In 2005, the Holga Manufacturing Company of China announced LA-based Freestyle Photo as its exclusive distributor in the United States. While Freestyle offers Holgas in a number of colors, the three main models are the 120N (basic) FN (with flash) and CFN (with color flash).
Despite being marketed as an affordable camera for working class Chinese during China’s nascent economic reform, the Holga has become a tool for fine art in the West. Ironically, all Holgas today are produced for export—mainly to North America, Western Europe and South America. To get one in China, you have to order it from a foreign distributor like Freestyle.
Lo-tech obstacles = beauty
The Holga’s limitations reflect its virtues. Light leaks resulting from questionable engineering cause the camera’s signature black-cornered images. And because light seeps into the camera body in different places, the shape and size of the vignettes are never the same. This kind of unpredictability is what makes the Holga so enjoyable.
Late in the afternoon on a clear day, the sun bathes Midtown Manhattan’s stone skyscrapers in a lemon hue. Through the Holga’s eye, the lemon glows golden on vivid transparency film. A royal blue sky stretches to the four corners of the image, where black streaks trail off. The shadows are void of detail. The picture feels like a dream fading as you wake.
Melanie Flood, a freelance photographer in New York City, likes the Holga for the naturally surreal images it can produce.
“The Holga is an inspirational tool in a way, because people make abstractions now in Photoshop,” she says. “It can produce a lot of these results on its own.”
Keith Samnath, a 25-year veteran of the photo industry, knows the Holga’s idiosyncrasies well. Now a co-owner of The Color House lab in Manhattan’s Soho, Keith has developed hundreds of rolls of Holga film.
“A lot of young people buy it to experiment with because it only costs 25 bucks and they can really get creative with it,” he says.
Ben Denne, Publisher of Focal Press, a media technology publisher in the U.K., sees the Holga as a way for enthusiasts of film photography to distinguish themselves in a digital era.
He says that while digital has enjoyed great success in recent years, it has spawned a certain overreliance on technology among some photographers.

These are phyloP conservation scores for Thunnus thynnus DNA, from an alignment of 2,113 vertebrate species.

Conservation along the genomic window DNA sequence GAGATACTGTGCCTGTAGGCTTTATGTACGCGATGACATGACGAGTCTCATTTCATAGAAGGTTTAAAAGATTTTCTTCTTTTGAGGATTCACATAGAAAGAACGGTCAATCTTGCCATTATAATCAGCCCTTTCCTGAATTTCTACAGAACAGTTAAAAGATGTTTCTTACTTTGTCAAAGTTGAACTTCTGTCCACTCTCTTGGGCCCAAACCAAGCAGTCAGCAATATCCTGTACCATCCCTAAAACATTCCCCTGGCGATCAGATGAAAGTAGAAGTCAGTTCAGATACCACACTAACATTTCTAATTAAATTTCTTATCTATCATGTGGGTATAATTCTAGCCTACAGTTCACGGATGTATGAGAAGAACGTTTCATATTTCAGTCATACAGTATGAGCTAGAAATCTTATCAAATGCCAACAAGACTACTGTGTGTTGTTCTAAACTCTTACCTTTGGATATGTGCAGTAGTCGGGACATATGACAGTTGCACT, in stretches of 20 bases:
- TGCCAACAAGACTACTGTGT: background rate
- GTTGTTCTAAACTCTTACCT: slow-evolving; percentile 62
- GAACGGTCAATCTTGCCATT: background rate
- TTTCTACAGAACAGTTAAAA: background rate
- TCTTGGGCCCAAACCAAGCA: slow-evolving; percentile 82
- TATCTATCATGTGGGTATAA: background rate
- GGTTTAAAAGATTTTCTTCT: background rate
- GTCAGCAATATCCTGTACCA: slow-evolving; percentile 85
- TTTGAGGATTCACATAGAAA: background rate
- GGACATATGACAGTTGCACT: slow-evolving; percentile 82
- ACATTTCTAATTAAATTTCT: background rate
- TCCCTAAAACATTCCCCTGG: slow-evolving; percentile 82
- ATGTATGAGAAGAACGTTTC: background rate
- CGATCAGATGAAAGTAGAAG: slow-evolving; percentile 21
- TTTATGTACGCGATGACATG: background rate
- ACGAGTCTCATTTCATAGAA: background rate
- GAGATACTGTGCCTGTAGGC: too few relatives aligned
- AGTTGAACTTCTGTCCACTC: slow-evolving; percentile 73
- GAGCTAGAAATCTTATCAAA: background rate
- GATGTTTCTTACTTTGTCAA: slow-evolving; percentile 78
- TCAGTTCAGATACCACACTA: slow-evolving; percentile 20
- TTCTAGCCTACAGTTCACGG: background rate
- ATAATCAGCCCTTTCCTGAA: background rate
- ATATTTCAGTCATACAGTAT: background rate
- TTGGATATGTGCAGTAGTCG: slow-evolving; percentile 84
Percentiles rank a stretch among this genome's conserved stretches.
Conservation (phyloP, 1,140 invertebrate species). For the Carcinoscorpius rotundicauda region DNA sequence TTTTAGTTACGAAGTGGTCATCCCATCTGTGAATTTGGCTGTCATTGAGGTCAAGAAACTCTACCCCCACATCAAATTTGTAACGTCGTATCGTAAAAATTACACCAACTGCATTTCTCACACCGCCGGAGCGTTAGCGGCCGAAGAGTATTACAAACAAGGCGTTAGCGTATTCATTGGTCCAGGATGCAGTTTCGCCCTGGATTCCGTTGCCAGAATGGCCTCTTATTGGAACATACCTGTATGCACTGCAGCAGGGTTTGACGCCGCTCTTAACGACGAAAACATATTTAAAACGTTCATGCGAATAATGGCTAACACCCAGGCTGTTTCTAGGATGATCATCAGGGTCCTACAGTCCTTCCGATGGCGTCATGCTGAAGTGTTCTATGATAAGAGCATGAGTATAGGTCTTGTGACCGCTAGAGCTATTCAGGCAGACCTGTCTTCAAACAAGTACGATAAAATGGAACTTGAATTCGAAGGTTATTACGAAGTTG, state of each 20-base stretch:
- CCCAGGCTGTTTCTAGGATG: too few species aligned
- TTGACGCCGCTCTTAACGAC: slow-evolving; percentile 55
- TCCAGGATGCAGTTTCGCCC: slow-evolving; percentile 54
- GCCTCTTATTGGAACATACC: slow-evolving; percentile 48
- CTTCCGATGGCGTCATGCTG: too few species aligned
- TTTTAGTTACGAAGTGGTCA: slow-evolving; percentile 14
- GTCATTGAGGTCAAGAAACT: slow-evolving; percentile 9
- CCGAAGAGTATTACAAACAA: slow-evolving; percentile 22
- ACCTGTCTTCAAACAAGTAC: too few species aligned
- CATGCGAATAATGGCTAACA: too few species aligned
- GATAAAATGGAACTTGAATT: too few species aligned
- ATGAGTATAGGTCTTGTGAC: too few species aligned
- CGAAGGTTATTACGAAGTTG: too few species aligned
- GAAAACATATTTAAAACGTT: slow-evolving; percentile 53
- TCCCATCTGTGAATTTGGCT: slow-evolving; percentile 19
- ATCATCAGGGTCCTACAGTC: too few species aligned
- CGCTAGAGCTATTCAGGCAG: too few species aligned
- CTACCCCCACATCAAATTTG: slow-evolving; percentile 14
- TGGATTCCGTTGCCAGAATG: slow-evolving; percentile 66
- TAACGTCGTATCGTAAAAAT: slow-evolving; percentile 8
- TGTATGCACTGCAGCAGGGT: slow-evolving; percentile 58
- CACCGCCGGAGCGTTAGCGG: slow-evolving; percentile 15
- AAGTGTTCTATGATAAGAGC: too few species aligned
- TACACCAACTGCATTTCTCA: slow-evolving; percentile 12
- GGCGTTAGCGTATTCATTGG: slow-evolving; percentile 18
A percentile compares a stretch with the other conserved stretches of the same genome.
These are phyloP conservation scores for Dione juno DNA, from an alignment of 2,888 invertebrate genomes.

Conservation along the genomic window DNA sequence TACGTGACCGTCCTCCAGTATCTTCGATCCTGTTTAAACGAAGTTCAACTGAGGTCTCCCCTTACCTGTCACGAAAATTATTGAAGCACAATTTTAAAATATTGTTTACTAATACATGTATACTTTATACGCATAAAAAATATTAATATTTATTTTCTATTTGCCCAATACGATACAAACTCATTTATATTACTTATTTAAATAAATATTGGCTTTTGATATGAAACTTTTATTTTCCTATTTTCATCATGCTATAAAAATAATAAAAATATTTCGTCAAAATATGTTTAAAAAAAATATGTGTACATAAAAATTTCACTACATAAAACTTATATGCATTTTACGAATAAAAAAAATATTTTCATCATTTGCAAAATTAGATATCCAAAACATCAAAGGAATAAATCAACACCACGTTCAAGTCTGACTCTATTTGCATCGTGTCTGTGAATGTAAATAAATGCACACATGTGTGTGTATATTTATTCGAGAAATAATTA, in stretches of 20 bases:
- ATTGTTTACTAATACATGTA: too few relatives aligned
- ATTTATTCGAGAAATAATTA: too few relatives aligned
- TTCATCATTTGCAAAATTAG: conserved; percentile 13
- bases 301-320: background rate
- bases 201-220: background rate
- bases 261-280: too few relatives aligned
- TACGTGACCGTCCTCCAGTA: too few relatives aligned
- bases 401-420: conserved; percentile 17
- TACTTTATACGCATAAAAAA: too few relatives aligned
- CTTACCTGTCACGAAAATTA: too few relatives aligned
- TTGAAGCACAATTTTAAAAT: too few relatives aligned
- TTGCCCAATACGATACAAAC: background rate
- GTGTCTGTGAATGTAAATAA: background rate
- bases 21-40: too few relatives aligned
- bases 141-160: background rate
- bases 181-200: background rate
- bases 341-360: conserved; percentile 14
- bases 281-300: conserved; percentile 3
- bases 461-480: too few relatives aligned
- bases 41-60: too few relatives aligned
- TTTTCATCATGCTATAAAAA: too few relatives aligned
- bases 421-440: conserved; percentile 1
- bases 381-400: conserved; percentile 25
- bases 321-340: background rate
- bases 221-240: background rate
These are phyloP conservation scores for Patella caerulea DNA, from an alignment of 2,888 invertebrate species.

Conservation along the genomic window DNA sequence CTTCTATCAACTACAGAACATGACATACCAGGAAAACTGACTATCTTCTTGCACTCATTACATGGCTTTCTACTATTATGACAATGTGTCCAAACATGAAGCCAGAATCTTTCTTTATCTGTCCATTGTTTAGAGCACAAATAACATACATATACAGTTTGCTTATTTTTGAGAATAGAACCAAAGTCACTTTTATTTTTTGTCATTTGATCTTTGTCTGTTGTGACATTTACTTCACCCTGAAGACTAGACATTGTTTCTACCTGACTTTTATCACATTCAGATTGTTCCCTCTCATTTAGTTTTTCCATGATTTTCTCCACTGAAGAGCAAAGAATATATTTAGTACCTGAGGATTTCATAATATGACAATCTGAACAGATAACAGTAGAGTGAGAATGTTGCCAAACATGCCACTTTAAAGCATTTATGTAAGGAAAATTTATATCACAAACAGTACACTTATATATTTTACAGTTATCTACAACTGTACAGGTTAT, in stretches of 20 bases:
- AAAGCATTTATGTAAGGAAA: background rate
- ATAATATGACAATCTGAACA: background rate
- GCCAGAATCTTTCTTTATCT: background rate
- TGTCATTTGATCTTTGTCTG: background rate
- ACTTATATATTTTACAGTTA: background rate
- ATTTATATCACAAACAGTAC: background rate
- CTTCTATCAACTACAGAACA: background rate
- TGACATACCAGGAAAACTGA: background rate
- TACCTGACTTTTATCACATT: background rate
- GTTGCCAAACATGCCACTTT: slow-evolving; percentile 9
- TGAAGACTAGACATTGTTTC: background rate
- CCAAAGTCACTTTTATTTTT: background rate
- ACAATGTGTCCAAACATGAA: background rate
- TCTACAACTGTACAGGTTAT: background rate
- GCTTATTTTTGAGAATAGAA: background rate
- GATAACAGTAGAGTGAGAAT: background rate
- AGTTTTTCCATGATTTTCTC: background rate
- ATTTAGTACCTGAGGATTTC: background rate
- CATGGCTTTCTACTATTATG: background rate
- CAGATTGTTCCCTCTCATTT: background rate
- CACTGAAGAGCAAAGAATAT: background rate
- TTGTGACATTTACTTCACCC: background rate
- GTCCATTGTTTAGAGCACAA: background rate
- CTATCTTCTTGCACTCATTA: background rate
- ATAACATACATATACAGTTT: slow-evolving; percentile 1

“The fundamentals of cameras haven’t changed,” he says. “The Holga’s a great tool for teaching photography precisely because it leaves little room for error.”
Legions of Devotees
The easiest place to buy a Holga is online—from Freestyle Photographic, Amazon, eBay, or Lomography.com. All of these sellers also offer accessories to enhance the Holga’s effects, such as color filters.
If you want to adjust your Holga’s aperture function, you can send your camera to the folks at U.S.-based Holgamods.com, who will alter it to your specifications. The site, developed by Holga fan Randy Smith, is dedicated to modifying Holgas for optimal performance.
But one of the most detailed Holga sites belongs to Ms. Bates, who has been using the camera since 1991. The portfolios on Ms. Bates’ Web site feature stark black-and-white depictions of nature, both in the wilderness and as “urban oases” in large cities. Ms. Bates, the author of the book Plastic Cameras, Toying With Creativity, also teaches regular how-to workshops on toy cameras.
She believes the Holga has certain traits beyond its primitive technology and dreamy images that make it appealing.
“You can remove the back of a Holga and see how it works, which makes it more accessible than say, a digital SLR which is dependent on internal computer chips,” she says.
Bates enjoys framing her black-and-white compositions with vignettes, which allows a vivid contrast to emerge between the black borders and her white and gray-toned subjects. In the future, Ms. Bates hopes to teach Holga workshops in China.